Tuesday, September 11, 2007

Links to news stories

Nick Meo reports in The Sunday Herald on the grave robbers destroying Cambodia's past. In the past six years there has been an epidemic of looting in Cambodia, so much that archaeologists fear knowledge of a key period in Asia's history is being lost forever. Ancient artefacts are being sold as amulets on eBay and Meo tells us more here.

The Nation in Bangkok has another feature on the Living Angkor Road Project which has been receiving lots of publicity in recent months. On the road to Angkor - a bilateral project seeks and preserves 12th-century trade route built by the ancient Khmer; read the full story here.

Another snippet; Funcinpec lawmaker and Senior Minister, Veng Sereyvuth has been appointed Minister of Culture in Cambodia, replacing an ailing Prince Sisowath Sirivuth, who suffered a debilitating stroke a few months ago. Sereyvuth was previously the Minister of Tourism and was a great advocate for the development of his country's tourism infrastructure. Lets hope he will do the same for the management of his country's cultural heritage.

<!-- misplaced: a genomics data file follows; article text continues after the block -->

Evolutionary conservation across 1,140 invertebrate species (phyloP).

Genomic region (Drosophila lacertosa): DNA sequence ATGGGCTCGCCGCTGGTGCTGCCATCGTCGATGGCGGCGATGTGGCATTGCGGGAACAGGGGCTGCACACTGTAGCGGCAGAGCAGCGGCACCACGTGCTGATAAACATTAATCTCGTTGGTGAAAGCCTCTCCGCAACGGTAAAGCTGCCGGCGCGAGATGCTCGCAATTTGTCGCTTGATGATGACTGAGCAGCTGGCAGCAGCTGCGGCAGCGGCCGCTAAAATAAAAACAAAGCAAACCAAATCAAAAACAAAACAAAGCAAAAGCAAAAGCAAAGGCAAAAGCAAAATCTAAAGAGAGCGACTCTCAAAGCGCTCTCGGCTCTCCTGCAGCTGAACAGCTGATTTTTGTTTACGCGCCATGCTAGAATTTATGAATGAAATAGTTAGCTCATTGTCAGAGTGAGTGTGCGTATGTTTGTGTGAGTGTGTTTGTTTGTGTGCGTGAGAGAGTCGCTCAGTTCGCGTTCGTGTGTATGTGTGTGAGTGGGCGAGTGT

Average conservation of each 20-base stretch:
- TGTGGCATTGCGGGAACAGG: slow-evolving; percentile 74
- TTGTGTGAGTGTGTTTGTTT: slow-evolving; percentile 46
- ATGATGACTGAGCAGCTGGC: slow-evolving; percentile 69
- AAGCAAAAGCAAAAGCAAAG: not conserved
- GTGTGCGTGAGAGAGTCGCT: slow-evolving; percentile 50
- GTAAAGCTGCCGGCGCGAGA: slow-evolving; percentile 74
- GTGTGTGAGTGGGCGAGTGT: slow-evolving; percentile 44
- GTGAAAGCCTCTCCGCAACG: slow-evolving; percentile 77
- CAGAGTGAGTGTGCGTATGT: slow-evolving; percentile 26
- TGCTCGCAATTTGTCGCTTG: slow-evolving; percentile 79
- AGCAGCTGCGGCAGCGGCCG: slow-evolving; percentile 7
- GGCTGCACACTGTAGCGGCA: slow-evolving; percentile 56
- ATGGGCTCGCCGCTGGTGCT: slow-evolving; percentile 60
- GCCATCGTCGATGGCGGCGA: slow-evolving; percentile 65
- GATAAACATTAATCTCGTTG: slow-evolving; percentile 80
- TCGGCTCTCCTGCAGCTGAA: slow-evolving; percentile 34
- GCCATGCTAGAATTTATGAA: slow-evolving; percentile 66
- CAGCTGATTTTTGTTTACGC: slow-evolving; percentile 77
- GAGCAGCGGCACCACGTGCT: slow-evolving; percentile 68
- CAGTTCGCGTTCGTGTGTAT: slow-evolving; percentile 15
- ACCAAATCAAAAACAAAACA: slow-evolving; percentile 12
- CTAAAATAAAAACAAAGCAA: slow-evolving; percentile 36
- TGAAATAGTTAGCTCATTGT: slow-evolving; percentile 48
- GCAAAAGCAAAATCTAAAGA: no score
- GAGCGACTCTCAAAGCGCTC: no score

One news story that won't go away is the increasing prevalence of bag-snatching that is taking place in Phnom Penh. This is the ugly side of Cambodia and one which the police need to crack down on smartish. There are well-known hotspots for this, especially around Wat Phnom after dark and this is exactly what happened to one of my friends at the weekend. Sitting on the back of a moto, she was the victim of such a robbery and has only just been released from hospital, nursing her wounds, which include substantial grazing on her legs, arms and shoulders and a deep, open wound on her hip bone. Her bag was slung across her shoulder so when the thieves grabbed it and pulled, she was yanked off the moto and onto the road. Thank goodness she didn't hit her head, but its a reminder that these bag thefts do happen, especially in the run-up to the holiday festivals of Pchum Ben and the Water Festival. As the Lonely Planet guidebook points out, Cambodians need money to buy gifts for relatives or to pay off debts, and for some individuals theft is the quick way to get this money. So be vigilant and don't take out your valuables unnecessarily.


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